Criterion Sunday 274: Night and the City (1950)

A fun little number that’s set in London but made under the auspices of a Hollywood studio (with a number of big American names heading the cast) so it still sort of feels like a Hollywood pic. Richard Widmark plays a small-time conman and hood who’s looking for a break while doing some strictly small-time hustling, and finds it in wrestling. There’s a whole plotline featuring an old-school Greco-Roman wrestler who’s grumpy at his son (Herbert Lom) for taking up with a bunch of newer guys doing moves he doesn’t approve of at all. Well somehow Widmark gets in the middle of all this and it’s probably a bad idea, but he tries to make it work. Widmark doesn’t quite feel right for the role, or maybe I should say he’s not right for what the character needs to be to make it a success, so I guess you could make a case that he’s exactly right: he’s doomed. It’s a noir. Of course he’s doomed. (At least in the Hollywood ending; I haven’t yet seen the British cut.) There’s a real post-war sense of gloom to the capital that’s both true to the genre and also fits the era, and it’s all captured magnificently.

CRITERION EXTRAS:

  • There’s a British cut of this film with completely different music and a different ending, which I haven’t yet watched.
  • Historian Christopher Husted does a comparison of the scores for the British and American versions, and comes down in favour of the American score (preferred by Dassin himself), which does a better job of conveying the doomed noirish setting.

FILM REVIEW: Criterion Collection
Director Jules Dassin; Writer Jo Eisinger (based on the novel by Gerald Kersh); Cinematographer Max Greene; Starring Richard Widmark, Gene Tierney, Googie Withers, Herbert Lom; Length 96 minutes.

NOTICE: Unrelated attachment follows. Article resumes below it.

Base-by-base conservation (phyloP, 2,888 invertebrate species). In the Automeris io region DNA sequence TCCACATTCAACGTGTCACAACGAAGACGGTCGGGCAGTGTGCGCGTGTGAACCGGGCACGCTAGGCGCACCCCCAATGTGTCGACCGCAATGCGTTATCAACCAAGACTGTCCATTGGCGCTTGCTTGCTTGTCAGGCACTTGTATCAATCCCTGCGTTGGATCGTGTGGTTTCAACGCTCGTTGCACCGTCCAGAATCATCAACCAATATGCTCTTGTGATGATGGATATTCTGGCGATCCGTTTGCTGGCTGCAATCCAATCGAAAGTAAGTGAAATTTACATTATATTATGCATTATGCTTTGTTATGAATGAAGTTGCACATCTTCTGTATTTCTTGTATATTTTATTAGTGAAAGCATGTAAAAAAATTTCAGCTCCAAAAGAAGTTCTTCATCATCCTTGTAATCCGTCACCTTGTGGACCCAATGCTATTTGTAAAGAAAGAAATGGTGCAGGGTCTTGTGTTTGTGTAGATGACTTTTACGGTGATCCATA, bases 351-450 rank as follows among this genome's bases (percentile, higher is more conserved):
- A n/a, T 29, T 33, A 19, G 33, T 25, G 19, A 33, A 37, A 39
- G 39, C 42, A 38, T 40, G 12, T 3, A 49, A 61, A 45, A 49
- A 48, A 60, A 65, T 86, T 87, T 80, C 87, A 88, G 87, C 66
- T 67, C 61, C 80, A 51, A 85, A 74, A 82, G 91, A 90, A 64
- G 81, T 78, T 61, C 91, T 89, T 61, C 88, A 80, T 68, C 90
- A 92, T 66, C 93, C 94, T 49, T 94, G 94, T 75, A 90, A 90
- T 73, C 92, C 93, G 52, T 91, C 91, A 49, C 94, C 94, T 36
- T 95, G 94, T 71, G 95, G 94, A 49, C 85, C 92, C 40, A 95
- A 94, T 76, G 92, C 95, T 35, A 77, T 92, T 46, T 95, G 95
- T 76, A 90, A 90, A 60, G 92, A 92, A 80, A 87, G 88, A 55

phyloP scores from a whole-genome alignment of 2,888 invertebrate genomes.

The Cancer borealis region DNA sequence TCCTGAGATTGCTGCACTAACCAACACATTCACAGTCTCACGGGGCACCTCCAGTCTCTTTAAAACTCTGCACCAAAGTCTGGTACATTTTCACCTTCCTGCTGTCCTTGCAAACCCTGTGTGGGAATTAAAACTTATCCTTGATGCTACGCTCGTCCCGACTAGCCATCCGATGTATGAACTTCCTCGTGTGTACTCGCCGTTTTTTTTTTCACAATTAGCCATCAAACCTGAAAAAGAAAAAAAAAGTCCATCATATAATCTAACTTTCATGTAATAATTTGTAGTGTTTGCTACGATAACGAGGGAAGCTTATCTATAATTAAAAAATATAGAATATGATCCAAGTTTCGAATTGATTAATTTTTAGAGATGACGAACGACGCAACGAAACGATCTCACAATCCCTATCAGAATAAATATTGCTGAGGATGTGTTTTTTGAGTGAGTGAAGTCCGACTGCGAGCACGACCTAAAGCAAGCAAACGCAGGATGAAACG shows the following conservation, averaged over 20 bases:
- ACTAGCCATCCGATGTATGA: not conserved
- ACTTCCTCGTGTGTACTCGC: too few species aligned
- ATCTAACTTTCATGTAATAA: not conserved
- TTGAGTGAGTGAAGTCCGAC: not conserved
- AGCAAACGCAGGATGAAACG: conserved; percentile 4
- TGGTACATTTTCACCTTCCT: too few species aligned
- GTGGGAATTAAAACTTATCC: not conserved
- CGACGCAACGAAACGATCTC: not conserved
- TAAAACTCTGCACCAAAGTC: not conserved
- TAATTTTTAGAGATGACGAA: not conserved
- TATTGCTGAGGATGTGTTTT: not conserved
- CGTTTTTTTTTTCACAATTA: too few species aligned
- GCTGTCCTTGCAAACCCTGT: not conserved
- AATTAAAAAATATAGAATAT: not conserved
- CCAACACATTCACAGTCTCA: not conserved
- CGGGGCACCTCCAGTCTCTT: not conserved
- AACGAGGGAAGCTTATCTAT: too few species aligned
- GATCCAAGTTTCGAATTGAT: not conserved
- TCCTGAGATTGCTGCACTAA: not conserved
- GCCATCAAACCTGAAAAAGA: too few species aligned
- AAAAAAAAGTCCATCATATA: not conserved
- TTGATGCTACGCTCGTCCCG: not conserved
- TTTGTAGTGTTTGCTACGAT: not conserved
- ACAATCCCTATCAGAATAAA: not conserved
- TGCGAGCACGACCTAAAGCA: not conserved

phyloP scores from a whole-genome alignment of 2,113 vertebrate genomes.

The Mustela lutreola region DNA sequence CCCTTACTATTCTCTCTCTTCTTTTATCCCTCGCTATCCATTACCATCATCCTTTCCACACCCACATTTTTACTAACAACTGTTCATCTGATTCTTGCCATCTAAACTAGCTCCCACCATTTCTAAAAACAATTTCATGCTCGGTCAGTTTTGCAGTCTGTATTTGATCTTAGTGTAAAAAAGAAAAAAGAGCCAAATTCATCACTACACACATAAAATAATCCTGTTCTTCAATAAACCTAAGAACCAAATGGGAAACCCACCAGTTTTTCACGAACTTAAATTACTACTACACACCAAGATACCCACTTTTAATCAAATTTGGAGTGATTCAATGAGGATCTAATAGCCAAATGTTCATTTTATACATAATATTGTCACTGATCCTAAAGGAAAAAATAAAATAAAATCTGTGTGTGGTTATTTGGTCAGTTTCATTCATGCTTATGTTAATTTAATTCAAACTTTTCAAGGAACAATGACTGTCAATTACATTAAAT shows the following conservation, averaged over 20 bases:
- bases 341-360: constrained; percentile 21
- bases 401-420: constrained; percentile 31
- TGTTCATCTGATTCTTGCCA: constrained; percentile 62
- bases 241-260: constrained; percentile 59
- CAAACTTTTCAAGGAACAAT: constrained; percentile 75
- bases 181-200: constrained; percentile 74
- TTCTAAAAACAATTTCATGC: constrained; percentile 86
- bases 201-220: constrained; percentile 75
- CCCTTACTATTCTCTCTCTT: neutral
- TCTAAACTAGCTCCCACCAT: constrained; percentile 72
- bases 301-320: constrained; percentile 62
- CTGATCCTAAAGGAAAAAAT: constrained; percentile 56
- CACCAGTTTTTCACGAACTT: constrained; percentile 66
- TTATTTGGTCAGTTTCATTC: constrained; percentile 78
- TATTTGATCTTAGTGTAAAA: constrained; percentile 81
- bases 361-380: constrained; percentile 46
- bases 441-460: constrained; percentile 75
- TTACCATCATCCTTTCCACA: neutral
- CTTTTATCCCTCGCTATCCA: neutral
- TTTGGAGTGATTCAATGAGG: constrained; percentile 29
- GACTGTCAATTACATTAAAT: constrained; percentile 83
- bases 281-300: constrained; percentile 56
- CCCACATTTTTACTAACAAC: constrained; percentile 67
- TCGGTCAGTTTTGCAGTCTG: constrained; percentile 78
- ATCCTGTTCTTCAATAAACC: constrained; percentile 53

Seen at home (Blu-ray), London, Wednesday 6 November 2019.

嘉年华 Jia Nian Hua (Angels Wear White, 2017)

Following my review of Dead Pigs earlier today, another recent Chinese film to make waves, and not just because it was the only film directed by a woman in competition at the prestigious Venice Film Festival in 2017, is this one, Angels Wear White. In it second-time director Vivian Qu challenges sexually predatory men within Chinese society, part of what is implied to be wider corruption at the heart of the society, and a welcome challenge no doubt.


There’s a lot of discussion these days (and rightly so) about the destructive effect of sexual violence within patriarchal and authoritarian power structures can have on young women, and this film is a fine example of a situation in which institutional deficiences fail the people society is supposed to protect. It sets up a scenario involving a number of characters, each of which has their reasons for overlooking or excusing a horrific crime (the rape, not seen on camera, of two young girls by a corrupt police official). In many ways this is the same setup as another film I saw in the London Film Festival the same year (Beauty and the Dogs) but it’s done far more sensitively to my mind. The girls’ point of view is necessarily laconic, but we see their parents find reasons not to press charges, preferring to think about payouts and education in an area deprived of resources for this, while another strand follows a witness to the crime: a slightly older girl who has similarly been mistreated, having run away at a young age and is now living without the necessary government ID required to receive any support, doing menial cash jobs for little reward. In many ways she represents the younger girl a few years later, having toughened up and run away to a bigger city, but still prey to predatory men hanging around, offering the basic necessities of life in exchange for money or favours. It’s a corrupt society, no mistake, only exacerbated by the literally enormous metaphor of female sexuality on high heels that stands overlooking the seaside resort where it’s set.